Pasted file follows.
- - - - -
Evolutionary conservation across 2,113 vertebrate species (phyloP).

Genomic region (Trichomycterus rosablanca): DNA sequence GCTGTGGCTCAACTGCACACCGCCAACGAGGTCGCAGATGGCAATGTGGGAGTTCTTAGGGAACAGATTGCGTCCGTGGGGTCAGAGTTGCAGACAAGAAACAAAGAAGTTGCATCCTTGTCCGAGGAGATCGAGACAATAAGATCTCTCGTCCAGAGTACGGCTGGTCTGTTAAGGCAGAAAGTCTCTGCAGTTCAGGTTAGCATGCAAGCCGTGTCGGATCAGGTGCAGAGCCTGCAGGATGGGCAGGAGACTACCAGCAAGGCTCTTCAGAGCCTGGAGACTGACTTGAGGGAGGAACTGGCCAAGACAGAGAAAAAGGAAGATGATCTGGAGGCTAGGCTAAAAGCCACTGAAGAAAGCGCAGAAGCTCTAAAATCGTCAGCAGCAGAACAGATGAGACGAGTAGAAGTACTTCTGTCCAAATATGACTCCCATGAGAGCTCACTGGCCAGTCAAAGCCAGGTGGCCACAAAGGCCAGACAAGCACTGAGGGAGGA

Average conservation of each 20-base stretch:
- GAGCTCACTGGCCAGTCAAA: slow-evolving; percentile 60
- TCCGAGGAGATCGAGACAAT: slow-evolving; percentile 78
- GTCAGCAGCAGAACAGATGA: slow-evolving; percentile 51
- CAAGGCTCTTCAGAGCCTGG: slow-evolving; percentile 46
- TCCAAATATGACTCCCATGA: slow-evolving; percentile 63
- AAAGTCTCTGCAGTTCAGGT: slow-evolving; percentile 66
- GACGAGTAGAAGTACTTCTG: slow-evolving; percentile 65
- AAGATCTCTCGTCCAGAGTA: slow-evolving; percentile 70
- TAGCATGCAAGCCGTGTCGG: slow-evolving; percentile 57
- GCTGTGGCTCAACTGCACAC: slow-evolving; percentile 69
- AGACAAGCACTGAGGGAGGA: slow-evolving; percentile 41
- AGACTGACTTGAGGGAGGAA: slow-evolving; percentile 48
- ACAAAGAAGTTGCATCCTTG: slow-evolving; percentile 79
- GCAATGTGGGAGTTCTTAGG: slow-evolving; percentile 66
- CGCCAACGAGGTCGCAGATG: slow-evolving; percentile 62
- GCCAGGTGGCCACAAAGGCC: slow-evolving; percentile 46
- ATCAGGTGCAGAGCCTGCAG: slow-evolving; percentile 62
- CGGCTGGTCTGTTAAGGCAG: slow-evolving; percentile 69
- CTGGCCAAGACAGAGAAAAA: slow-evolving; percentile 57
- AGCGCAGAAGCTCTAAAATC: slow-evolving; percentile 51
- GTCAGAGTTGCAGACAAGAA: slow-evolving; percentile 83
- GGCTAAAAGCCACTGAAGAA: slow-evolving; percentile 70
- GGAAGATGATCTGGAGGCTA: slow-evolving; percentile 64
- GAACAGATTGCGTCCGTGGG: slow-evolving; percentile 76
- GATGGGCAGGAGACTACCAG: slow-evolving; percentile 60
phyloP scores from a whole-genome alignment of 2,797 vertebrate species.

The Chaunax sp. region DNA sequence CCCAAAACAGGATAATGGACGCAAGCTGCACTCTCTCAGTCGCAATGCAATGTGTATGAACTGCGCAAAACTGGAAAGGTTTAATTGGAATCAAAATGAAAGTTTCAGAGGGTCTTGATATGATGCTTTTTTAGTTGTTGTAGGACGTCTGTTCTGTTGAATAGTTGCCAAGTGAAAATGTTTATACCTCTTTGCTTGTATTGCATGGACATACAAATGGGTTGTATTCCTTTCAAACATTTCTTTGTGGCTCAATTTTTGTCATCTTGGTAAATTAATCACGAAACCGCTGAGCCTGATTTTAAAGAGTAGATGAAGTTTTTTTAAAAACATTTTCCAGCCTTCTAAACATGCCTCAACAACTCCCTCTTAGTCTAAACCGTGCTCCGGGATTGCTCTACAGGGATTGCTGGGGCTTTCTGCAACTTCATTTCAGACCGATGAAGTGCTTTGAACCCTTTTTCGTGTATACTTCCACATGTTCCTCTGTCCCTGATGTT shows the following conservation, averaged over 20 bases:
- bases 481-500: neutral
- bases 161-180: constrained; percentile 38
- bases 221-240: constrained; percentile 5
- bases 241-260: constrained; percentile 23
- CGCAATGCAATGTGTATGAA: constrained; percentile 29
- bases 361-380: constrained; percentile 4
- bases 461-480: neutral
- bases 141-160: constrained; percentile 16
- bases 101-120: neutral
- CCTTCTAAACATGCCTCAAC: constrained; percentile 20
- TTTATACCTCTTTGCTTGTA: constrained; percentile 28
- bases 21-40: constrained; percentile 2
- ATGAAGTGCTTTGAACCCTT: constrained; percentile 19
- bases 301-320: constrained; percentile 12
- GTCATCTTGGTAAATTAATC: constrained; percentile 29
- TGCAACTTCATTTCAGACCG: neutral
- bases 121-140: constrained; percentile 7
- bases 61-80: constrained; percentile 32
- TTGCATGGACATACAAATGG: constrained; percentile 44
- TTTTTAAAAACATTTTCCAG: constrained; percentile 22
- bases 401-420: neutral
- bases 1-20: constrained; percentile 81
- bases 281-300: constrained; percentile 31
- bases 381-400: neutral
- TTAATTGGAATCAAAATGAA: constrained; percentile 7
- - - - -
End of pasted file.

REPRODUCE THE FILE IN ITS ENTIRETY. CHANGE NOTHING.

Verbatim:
Evolutionary conservation across 2,113 vertebrate species (phyloP).

Genomic region (Trichomycterus rosablanca): DNA sequence GCTGTGGCTCAACTGCACACCGCCAACGAGGTCGCAGATGGCAATGTGGGAGTTCTTAGGGAACAGATTGCGTCCGTGGGGTCAGAGTTGCAGACAAGAAACAAAGAAGTTGCATCCTTGTCCGAGGAGATCGAGACAATAAGATCTCTCGTCCAGAGTACGGCTGGTCTGTTAAGGCAGAAAGTCTCTGCAGTTCAGGTTAGCATGCAAGCCGTGTCGGATCAGGTGCAGAGCCTGCAGGATGGGCAGGAGACTACCAGCAAGGCTCTTCAGAGCCTGGAGACTGACTTGAGGGAGGAACTGGCCAAGACAGAGAAAAAGGAAGATGATCTGGAGGCTAGGCTAAAAGCCACTGAAGAAAGCGCAGAAGCTCTAAAATCGTCAGCAGCAGAACAGATGAGACGAGTAGAAGTACTTCTGTCCAAATATGACTCCCATGAGAGCTCACTGGCCAGTCAAAGCCAGGTGGCCACAAAGGCCAGACAAGCACTGAGGGAGGA

Average conservation of each 20-base stretch:
- GAGCTCACTGGCCAGTCAAA: slow-evolving; percentile 60
- TCCGAGGAGATCGAGACAAT: slow-evolving; percentile 78
- GTCAGCAGCAGAACAGATGA: slow-evolving; percentile 51
- CAAGGCTCTTCAGAGCCTGG: slow-evolving; percentile 46
- TCCAAATATGACTCCCATGA: slow-evolving; percentile 63
- AAAGTCTCTGCAGTTCAGGT: slow-evolving; percentile 66
- GACGAGTAGAAGTACTTCTG: slow-evolving; percentile 65
- AAGATCTCTCGTCCAGAGTA: slow-evolving; percentile 70
- TAGCATGCAAGCCGTGTCGG: slow-evolving; percentile 57
- GCTGTGGCTCAACTGCACAC: slow-evolving; percentile 69
- AGACAAGCACTGAGGGAGGA: slow-evolving; percentile 41
- AGACTGACTTGAGGGAGGAA: slow-evolving; percentile 48
- ACAAAGAAGTTGCATCCTTG: slow-evolving; percentile 79
- GCAATGTGGGAGTTCTTAGG: slow-evolving; percentile 66
- CGCCAACGAGGTCGCAGATG: slow-evolving; percentile 62
- GCCAGGTGGCCACAAAGGCC: slow-evolving; percentile 46
- ATCAGGTGCAGAGCCTGCAG: slow-evolving; percentile 62
- CGGCTGGTCTGTTAAGGCAG: slow-evolving; percentile 69
- CTGGCCAAGACAGAGAAAAA: slow-evolving; percentile 57
- AGCGCAGAAGCTCTAAAATC: slow-evolving; percentile 51
- GTCAGAGTTGCAGACAAGAA: slow-evolving; percentile 83
- GGCTAAAAGCCACTGAAGAA: slow-evolving; percentile 70
- GGAAGATGATCTGGAGGCTA: slow-evolving; percentile 64
- GAACAGATTGCGTCCGTGGG: slow-evolving; percentile 76
- GATGGGCAGGAGACTACCAG: slow-evolving; percentile 60
phyloP scores from a whole-genome alignment of 2,797 vertebrate species.

The Chaunax sp. region DNA sequence CCCAAAACAGGATAATGGACGCAAGCTGCACTCTCTCAGTCGCAATGCAATGTGTATGAACTGCGCAAAACTGGAAAGGTTTAATTGGAATCAAAATGAAAGTTTCAGAGGGTCTTGATATGATGCTTTTTTAGTTGTTGTAGGACGTCTGTTCTGTTGAATAGTTGCCAAGTGAAAATGTTTATACCTCTTTGCTTGTATTGCATGGACATACAAATGGGTTGTATTCCTTTCAAACATTTCTTTGTGGCTCAATTTTTGTCATCTTGGTAAATTAATCACGAAACCGCTGAGCCTGATTTTAAAGAGTAGATGAAGTTTTTTTAAAAACATTTTCCAGCCTTCTAAACATGCCTCAACAACTCCCTCTTAGTCTAAACCGTGCTCCGGGATTGCTCTACAGGGATTGCTGGGGCTTTCTGCAACTTCATTTCAGACCGATGAAGTGCTTTGAACCCTTTTTCGTGTATACTTCCACATGTTCCTCTGTCCCTGATGTT shows the following conservation, averaged over 20 bases:
- bases 481-500: neutral
- bases 161-180: constrained; percentile 38
- bases 221-240: constrained; percentile 5
- bases 241-260: constrained; percentile 23
- CGCAATGCAATGTGTATGAA: constrained; percentile 29
- bases 361-380: constrained; percentile 4
- bases 461-480: neutral
- bases 141-160: constrained; percentile 16
- bases 101-120: neutral
- CCTTCTAAACATGCCTCAAC: constrained; percentile 20
- TTTATACCTCTTTGCTTGTA: constrained; percentile 28
- bases 21-40: constrained; percentile 2
- ATGAAGTGCTTTGAACCCTT: constrained; percentile 19
- bases 301-320: constrained; percentile 12
- GTCATCTTGGTAAATTAATC: constrained; percentile 29
- TGCAACTTCATTTCAGACCG: neutral
- bases 121-140: constrained; percentile 7
- bases 61-80: constrained; percentile 32
- TTGCATGGACATACAAATGG: constrained; percentile 44
- TTTTTAAAAACATTTTCCAG: constrained; percentile 22
- bases 401-420: neutral
- bases 1-20: constrained; percentile 81
- bases 281-300: constrained; percentile 31
- bases 381-400: neutral
- TTAATTGGAATCAAAATGAA: constrained; percentile 7